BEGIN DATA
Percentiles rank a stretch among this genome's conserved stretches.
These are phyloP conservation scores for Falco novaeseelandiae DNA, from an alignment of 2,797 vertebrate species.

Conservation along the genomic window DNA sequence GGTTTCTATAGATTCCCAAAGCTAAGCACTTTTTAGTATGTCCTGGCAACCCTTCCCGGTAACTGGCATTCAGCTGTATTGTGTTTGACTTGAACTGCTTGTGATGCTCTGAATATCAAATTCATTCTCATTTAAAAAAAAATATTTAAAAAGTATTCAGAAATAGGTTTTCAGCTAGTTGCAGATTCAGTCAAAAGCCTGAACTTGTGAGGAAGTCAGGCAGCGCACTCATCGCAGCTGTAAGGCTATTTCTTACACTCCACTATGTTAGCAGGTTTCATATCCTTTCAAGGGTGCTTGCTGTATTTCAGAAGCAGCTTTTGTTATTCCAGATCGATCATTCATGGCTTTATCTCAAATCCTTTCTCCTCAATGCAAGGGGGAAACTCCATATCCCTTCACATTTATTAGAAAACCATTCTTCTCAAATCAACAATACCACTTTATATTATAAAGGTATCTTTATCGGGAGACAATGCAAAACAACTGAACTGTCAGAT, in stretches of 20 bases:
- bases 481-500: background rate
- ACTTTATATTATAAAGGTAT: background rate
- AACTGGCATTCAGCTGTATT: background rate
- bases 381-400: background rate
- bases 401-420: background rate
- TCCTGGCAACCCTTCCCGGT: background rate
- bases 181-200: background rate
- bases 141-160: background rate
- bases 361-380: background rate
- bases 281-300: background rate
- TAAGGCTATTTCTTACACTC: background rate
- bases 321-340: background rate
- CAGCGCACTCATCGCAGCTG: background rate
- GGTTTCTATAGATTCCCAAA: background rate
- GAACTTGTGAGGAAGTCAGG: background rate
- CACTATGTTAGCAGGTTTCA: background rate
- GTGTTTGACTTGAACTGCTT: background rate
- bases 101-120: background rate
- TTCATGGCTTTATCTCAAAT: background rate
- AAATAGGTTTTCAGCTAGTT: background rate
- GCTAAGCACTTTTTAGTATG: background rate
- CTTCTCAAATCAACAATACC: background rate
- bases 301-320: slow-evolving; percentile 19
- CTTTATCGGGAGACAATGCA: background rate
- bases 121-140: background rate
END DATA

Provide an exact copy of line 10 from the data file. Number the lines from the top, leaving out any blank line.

- bases 181-200: background rate